When the transfer of power in Washington is being presented, the British historian narrates: "Dixie, a former musical show tune ironically penned by a northerner, replaces the national anthem." During the Civil War, the USA had no national anthem to "replace." Although "The Star-Spangled Banner" was popular, it was never officially recognized as the national anthem during the 19th century. The Navy adopted it as their song in 1889 and President Woodrow Wilson proposed it as a national anthem in 1916, but it was not given formal status until 1931. In the 1800s, the "Banner" was one of various songs that served as unofficial anthems, including "Hail Columbia" and "My Country, 'Tis of Thee". It would have been more appropriate to have the man in the film say "Dixie, a former musical show tune ironically penned by a northerner, is adopted as the national anthem."
The film seems to be aware that the Confederacy set a six year term for its presidents, by having presidential elections at different points in the story in 1960 and 2002. But there is also one in 1880 which does not fit that pattern.
In the short film "The Hunt for Dishonest Abe", the silent comedian representing Abraham Lincoln has his blackface disguise smeared off his right cheek on one frame before the Confederate general streaks his fingers on that spot.
The basic premise is faulty. At no time during its existence did the Confederate States of America seek to conquer the United States. The CSA's constantly stated goal was to be left alone as an independent nation, i.e. being the big fish in the small pond rather than the small fish in the big Union. Any territorial expansion would have been southward toward the "Golden Circle" of Central America and the Caribbean. It would not even have been remotely feasible to conquer and subjugate the USA, which had much more land and people who were hostile to the South, nor would it have been desirable to do so, as the whole point of Secession was to divorce the South from those lands and people.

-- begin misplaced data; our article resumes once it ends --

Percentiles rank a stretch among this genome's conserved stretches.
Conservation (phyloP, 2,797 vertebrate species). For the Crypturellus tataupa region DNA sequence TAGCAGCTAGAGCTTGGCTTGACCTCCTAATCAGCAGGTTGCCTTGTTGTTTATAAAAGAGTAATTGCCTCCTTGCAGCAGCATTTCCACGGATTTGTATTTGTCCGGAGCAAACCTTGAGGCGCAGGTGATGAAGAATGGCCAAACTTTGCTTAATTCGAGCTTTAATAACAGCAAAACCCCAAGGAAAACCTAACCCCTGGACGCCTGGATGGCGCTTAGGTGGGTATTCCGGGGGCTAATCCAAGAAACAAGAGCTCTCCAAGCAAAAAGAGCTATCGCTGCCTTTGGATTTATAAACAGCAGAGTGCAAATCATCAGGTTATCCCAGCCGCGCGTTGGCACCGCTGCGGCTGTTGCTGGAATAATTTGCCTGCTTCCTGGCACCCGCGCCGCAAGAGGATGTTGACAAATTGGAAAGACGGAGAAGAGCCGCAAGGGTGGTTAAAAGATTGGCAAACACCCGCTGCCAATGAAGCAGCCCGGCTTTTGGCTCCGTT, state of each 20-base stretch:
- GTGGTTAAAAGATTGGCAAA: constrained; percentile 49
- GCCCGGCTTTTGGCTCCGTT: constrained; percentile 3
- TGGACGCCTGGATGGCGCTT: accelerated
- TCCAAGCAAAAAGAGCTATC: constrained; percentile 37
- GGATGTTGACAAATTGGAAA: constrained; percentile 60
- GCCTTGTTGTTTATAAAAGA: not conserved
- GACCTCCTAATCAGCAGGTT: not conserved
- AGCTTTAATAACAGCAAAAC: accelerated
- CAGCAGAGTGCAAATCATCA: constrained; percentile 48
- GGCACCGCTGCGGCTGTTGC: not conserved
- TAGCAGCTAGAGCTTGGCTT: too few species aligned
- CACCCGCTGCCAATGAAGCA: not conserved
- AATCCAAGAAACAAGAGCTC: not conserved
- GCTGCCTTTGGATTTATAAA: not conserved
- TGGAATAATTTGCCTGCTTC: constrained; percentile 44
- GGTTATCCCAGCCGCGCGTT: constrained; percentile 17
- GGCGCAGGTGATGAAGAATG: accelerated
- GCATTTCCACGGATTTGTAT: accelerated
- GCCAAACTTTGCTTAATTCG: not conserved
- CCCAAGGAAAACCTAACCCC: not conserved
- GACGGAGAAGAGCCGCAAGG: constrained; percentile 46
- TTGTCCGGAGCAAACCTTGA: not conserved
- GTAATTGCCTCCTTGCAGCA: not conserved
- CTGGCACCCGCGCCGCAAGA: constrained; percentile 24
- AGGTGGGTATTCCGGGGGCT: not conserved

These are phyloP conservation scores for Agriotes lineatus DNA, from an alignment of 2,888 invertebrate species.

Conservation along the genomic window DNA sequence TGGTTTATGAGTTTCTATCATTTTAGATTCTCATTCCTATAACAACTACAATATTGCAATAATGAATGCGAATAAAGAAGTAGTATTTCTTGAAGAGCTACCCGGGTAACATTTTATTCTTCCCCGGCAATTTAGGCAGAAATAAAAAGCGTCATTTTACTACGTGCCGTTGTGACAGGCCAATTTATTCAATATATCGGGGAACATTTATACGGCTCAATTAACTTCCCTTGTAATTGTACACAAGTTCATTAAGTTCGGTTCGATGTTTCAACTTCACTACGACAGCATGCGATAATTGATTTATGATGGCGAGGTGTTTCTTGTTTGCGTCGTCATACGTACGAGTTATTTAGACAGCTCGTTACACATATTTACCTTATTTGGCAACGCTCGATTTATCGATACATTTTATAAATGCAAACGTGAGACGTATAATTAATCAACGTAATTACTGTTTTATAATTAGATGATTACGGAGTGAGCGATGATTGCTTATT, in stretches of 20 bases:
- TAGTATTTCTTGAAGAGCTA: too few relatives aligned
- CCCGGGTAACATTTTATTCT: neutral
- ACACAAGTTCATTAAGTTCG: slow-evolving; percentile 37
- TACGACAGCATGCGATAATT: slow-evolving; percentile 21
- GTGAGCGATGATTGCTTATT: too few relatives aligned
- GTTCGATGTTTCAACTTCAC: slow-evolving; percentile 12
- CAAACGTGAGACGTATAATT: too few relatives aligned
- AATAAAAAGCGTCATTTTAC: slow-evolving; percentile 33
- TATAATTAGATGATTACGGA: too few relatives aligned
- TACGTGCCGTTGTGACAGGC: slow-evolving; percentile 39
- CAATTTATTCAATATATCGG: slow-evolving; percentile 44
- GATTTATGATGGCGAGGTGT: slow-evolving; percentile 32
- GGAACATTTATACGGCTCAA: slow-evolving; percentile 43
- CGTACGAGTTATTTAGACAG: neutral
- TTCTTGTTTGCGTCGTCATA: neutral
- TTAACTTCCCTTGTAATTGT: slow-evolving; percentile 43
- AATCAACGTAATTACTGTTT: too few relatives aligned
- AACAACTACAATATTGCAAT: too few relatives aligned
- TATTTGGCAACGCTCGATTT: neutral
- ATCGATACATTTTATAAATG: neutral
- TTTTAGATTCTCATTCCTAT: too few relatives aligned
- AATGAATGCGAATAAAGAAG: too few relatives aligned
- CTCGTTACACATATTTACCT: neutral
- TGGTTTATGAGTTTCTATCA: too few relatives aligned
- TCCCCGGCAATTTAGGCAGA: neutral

In the Summer of 1863, the Confederates capture Gettysburg and Washington, and in the Spring of 1864 General Ulysses S. Grant surrenders to General Robert E. Lee. But Grant was in Mississippi in 1863 subduing the port city of Vicksburg, while George Gordon Meade commanded of the eastern Union army against Lee. In the history happening here it is unlikely that Grant could have made it to the eastern front to supplant Meade.
Before the end credits, the movie explains that numerous products featured as commercials in the fictional world were actual products which were, as the film put it, "Part of the history of the United States of America." However, Darkie Toothpaste, though it did exist, was never an American product, nor was it ever sold in the United States. It was a product manufactured by Hawley & Hazel, a company founded and based in China, and has never been sold outside of Asia. Hawley & Hazel was acquired by the US company Colgate-Palmolive in 1985, which immediately changed the product name to "Darlie" in its English packaging, and changed the face of the black man on the package to a racially-ambiguous one.
Since this film deals with an alternate history which diverged from our timeline in 1863, all so-called anachronisms and factual errors dealing with events from that point on should be regarded as plot holes at best, and redundant at least.
Boston is burned down in the 1860s, and would take a while to regenerate to its previous size. It is therefore unlikely that John F. Kennedy can exist in this timeline. His grandfathers, small children in Boston at the time, would not likely have remained there if they survived the fires, and likely would not have met the mothers of Joseph P. Kennedy and Rose Kennedy.
The existence of Nazi Germany, in a world where America apparently never intervened in the First World War, is highly improbable. Kaiser Wilhelm II's regime likely would have won the war and continued leading a healthy, proud German Empire, leaving no opening for the Nazi party to fill.